The highs and lows of bicycle travel can be truly schizophrenic, changing rapidly from one extreme to the other in short order. And situations that you (or a more sane person) might otherwise find discomfiting are "THE BEST THING EVER" in the moment and cannot be reasonably explained. If you're telling a story and your listener's eyebrows keep arching up and up or they look queasy like there may be immediate need of a trashcan, you wrap it up with the quintessential storyteller's line: "You had to be there." In a period of 24 hours in southern Montana, Pam and I had one such experience.
July 14th, 2015
At some point during the day, Pam's odometer read 900 miles of cycling so far on the trip. We had been riding now for one month exactly. The route had thrown plenty at us thus far, but today's ride just slowly sapped our strength. 45 miles of rolling hills gained us 2000' of elevation gain from our starting point, but with all of the ups and downs, we actually climbed considerably more. A note from my journal reads, "good gravel turned to hard dirt to shitty, rocky washboard, and eventually it just turned into rutted mud". Additionally, the last mile of climbing to top of the watershed divide was considerably steeper, nothing that a topographical relief map does justice. We just pushed the bikes up the last half mile of mud and loose rocks to be greeted by whipping winds and what appeared to be a building storm.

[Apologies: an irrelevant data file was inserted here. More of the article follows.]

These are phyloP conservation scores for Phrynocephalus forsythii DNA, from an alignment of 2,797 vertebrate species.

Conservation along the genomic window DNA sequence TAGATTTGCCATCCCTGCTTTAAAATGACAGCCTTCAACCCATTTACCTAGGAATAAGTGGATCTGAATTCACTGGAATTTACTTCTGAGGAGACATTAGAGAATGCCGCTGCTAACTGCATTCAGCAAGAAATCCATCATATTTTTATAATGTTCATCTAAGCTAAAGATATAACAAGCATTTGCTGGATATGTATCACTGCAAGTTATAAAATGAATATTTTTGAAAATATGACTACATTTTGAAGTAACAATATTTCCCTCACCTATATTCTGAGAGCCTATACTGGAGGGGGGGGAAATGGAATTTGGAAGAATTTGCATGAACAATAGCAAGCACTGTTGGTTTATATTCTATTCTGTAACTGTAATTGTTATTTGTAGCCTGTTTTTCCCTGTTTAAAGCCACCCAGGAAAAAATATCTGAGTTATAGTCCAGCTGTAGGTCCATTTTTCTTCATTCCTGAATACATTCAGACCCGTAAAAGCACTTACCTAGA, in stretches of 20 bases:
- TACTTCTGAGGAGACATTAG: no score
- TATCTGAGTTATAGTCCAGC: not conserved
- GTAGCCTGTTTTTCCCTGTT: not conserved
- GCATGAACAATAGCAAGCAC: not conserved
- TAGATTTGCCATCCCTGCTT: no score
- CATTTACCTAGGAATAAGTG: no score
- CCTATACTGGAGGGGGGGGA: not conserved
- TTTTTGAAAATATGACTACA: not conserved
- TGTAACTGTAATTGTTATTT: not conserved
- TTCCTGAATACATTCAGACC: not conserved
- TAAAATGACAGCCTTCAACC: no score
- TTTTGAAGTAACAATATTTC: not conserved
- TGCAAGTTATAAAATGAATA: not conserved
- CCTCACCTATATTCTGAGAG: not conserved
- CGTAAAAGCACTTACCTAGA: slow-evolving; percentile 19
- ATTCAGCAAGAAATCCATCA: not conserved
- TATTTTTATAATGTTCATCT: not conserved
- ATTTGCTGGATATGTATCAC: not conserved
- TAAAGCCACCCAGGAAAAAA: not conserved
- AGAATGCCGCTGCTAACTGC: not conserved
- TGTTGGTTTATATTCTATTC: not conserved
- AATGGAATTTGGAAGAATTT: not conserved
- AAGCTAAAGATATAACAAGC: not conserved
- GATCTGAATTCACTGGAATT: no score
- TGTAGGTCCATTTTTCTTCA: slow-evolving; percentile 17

No chance to appreciate the view from the top of the divide crossing, we rode two or three more miles to our planned camp. Essentially, Pam and I found ourselves in a several mile wide grassy river valley. Much of it is private ranch land that you can travel through by road, but not camp on legally. To camp, we needed to figure out what was public land. It turned out public land was 1/4 mile up a rocky path, through a gate in one of the ubiquitous barbed wire fences, and in a grassy field that looked identical to the hundreds of square miles surrounding us. Our water source for the night was another 1/4 mile away: a "stream" no wider than my hand, hidden below the aforementioned grass and so full of sediment and cow shit that it clogged our water filter to a standstill.
We slept pretty soundly that night.
July 15, 2015